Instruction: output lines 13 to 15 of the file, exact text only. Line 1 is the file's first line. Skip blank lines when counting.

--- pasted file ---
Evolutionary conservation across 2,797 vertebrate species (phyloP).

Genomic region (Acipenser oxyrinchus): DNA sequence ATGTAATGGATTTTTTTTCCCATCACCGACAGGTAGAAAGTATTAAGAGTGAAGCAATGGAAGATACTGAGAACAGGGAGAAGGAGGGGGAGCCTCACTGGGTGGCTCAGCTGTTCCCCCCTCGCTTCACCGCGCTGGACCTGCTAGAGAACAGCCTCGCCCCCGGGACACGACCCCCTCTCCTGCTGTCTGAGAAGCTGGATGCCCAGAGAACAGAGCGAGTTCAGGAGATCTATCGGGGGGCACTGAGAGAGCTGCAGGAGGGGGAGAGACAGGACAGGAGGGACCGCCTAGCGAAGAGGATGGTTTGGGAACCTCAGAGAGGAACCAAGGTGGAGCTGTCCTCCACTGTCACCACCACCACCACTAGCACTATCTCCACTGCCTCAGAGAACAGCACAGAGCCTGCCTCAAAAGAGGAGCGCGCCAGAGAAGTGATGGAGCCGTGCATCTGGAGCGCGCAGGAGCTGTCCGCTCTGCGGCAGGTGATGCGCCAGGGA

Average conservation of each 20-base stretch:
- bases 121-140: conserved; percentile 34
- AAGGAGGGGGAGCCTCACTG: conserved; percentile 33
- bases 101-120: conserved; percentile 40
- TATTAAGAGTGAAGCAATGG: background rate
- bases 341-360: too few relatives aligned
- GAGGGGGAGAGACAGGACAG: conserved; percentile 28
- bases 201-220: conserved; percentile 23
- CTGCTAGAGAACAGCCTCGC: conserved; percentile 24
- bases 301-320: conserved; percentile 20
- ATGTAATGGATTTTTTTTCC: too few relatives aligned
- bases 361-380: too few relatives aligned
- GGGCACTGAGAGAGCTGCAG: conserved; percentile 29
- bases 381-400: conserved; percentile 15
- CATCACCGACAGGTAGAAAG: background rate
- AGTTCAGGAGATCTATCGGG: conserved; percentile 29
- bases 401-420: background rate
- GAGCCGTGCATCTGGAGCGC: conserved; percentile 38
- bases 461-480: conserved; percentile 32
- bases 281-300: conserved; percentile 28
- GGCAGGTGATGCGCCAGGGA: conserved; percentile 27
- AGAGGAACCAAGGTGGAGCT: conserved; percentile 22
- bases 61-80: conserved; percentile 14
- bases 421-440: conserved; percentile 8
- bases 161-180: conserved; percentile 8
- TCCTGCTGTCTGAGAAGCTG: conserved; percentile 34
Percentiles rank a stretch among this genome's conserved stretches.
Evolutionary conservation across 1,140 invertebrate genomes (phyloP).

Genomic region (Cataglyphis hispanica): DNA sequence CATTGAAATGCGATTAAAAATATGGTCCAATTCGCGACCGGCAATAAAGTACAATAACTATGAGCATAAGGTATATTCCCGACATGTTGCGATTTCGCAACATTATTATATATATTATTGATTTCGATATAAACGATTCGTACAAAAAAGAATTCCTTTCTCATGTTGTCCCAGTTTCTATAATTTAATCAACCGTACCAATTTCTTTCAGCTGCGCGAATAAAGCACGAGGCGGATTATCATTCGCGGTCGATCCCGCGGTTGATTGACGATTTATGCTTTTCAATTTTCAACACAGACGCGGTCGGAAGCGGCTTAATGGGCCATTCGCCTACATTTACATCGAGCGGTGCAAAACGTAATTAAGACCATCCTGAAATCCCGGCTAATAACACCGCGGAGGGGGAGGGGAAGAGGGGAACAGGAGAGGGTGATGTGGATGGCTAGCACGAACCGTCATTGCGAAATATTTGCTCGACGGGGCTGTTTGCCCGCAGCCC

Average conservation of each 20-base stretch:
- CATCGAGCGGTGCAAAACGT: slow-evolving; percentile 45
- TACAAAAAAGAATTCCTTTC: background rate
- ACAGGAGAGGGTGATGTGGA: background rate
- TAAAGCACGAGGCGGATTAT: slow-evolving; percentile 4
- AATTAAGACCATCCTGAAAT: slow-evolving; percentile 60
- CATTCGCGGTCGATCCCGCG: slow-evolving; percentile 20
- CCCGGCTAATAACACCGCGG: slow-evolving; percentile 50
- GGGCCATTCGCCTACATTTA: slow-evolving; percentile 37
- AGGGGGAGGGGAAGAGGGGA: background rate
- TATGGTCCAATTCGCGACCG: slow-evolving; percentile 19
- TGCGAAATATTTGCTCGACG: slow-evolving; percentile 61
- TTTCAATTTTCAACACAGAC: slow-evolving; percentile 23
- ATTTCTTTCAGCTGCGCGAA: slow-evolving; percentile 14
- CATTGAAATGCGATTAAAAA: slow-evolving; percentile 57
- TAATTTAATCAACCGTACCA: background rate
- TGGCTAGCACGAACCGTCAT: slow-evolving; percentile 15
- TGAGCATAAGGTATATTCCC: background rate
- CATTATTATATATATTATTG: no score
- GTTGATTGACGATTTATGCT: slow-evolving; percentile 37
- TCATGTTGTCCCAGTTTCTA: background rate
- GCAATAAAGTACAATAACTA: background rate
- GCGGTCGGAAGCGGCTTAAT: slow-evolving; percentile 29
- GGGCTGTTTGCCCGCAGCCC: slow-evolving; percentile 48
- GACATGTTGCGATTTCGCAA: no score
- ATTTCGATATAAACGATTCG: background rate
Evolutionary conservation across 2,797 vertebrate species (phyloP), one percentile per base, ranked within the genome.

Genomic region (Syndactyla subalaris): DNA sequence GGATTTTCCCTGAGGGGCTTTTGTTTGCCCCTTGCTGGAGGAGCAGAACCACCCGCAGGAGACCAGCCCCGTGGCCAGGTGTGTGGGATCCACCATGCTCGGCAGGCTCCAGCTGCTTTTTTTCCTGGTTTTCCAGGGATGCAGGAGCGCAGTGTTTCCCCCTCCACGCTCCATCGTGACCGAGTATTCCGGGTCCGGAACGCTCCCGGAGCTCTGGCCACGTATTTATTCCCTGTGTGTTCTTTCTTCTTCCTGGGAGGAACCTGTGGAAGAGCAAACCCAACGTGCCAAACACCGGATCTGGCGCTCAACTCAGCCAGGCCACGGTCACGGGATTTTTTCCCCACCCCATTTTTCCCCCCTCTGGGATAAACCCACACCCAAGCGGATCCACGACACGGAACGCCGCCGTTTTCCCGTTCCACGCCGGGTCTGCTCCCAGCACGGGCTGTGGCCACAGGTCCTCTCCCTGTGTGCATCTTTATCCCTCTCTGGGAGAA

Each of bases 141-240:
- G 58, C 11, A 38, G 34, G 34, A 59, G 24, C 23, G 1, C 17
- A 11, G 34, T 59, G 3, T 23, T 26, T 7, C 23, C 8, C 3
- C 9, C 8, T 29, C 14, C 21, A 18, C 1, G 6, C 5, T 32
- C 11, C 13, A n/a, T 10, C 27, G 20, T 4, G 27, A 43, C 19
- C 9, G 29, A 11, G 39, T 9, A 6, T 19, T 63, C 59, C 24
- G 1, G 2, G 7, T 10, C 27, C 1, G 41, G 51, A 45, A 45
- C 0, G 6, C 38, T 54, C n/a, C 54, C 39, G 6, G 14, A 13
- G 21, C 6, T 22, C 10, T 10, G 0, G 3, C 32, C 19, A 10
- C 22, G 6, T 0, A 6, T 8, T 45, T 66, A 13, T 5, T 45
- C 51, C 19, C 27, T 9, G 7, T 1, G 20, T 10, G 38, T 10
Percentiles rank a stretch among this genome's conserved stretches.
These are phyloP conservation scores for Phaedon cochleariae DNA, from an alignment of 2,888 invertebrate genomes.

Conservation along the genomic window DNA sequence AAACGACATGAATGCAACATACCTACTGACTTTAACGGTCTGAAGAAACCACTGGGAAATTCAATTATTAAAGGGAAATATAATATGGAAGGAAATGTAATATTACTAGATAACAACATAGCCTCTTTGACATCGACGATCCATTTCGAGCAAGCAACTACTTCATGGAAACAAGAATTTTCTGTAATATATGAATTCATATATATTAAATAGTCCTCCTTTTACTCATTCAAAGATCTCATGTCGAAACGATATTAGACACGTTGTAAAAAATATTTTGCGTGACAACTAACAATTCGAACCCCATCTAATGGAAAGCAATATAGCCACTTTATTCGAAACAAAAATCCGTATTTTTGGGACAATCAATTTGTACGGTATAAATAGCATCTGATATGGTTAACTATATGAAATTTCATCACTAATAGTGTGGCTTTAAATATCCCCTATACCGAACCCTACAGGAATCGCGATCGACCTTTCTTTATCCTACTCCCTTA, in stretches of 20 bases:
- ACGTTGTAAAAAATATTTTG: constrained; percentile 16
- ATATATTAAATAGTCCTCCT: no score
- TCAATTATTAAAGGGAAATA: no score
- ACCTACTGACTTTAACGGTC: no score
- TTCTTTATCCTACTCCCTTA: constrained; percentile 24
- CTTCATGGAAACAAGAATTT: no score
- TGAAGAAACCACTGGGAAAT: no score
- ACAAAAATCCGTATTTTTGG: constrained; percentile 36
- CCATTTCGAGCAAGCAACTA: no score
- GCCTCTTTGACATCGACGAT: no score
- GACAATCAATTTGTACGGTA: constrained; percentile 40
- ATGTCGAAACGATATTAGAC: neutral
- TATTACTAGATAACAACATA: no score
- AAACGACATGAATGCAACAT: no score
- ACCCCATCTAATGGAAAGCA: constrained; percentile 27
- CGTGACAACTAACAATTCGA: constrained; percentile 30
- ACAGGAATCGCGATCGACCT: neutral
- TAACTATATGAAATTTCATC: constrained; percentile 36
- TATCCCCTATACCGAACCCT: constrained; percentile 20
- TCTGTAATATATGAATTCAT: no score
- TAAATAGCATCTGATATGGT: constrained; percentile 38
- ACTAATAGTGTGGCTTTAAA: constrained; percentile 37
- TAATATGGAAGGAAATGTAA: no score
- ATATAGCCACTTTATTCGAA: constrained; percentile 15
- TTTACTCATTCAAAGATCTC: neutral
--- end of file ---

- ATGTAATGGATTTTTTTTCC: too few relatives aligned
- bases 361-380: too few relatives aligned
- GGGCACTGAGAGAGCTGCAG: conserved; percentile 29